Sure, but I'm going to take a camera, and stop at every point of interests along the way. I may even get lost, and discover something new, but there are far too many letters in the alphabet to only spell the words with A and B.
I talked to some people taking a swim with their dogs. They said they loved it here because there were no snakes or alligators. "I find that rather impossible to believe, and in fact, I always assume there is." I walked over to the back water, about a hundred yards away, and found this beautiful little fellow. He's probably trying to avoid the larger of his species also.
I would go in the swimming area too but with my eyes open, and not just for myself but for others swimming there too. Dogs would be a reason for me to stay out of the water though; they tend to act like gator attractant.
Stopped to rescue a turtle on North Street, then let him go. The poor terrapins, always wanting to move from this canal to the pond on the other side of the road. They seem to have a strong sense of water, but are ill equipped to deal with cars. Tucking into your shell doesn't help much.
Then I saw a sign for Seminole trail head. This is one of those places frequented by bikers and roller bladers. It is a wonderful place to walk, with plenty of mature shade trees. It is also part of the black bear corridor. If only people could learn to leave them alone. I also found some pretty sections of Little Wekiva, and man the water has really come up with all this rain.
Not sure if they were breeding, fighting or preying, but there were several wasps that kept piling up on each other. There were hundreds of these mounds in the area with lots of little wasp hovering above. Apparently there are many mound builders.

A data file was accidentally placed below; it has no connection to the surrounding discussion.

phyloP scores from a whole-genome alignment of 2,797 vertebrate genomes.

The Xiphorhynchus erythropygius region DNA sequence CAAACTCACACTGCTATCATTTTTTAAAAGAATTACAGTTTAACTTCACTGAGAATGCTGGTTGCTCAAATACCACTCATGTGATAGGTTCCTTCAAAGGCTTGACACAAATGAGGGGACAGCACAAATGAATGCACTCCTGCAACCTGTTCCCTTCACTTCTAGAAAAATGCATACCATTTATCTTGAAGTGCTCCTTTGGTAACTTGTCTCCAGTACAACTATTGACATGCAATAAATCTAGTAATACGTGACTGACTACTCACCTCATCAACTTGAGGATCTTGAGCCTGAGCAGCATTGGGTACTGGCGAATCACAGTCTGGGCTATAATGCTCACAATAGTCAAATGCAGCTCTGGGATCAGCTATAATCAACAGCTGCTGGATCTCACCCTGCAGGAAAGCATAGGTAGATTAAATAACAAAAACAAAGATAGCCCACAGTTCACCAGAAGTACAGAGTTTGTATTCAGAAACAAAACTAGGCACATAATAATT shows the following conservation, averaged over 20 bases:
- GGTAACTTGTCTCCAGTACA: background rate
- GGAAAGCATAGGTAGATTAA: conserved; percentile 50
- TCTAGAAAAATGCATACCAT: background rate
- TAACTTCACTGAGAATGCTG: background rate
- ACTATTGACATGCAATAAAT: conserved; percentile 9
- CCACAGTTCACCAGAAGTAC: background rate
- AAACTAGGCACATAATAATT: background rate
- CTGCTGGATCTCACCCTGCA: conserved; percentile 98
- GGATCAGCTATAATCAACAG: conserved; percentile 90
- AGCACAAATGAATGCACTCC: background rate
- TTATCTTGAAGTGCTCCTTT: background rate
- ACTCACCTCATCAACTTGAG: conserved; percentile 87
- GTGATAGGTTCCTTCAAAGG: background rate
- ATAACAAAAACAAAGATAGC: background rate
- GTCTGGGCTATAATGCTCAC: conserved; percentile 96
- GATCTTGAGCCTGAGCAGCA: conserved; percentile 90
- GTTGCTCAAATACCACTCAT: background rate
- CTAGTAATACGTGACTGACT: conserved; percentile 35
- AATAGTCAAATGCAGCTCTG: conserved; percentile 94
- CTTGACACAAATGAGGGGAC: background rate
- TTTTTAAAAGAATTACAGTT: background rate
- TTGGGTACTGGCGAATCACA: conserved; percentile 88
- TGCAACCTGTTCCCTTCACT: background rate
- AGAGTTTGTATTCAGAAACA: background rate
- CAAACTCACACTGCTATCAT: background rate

I believe these are shelf fungi.
The woods seem to be frequented by suburban teenagers, as this cave drawing and the many empty beer cans suggest. I'm no anthropologist but I think it safe to say that the boys were not true malt connoisseurs. The Busch was in poor taste and leaving your cans all over the forest floor was in even poorer taste. I did however, enjoy the graffiti. While I was admiring the little dragon, a very large bird flew by. It was so quiet it had to be an owl. So I walked the way of the shadow.
His head follows me all the way, and he is assessing the amount of threat I represent. I take some shots before getting closer because he looks like he's ready to take off. Sure enough, after just a few more steps he bolts, and I follow him one more time.
I decided to go a back way home, and in my final stretch, this guy. What is an Emu doing in the city? Oh well, I really don't mind dropping off the kids, but don't tell my wife.
Forty years old and still in awe of the outdoors.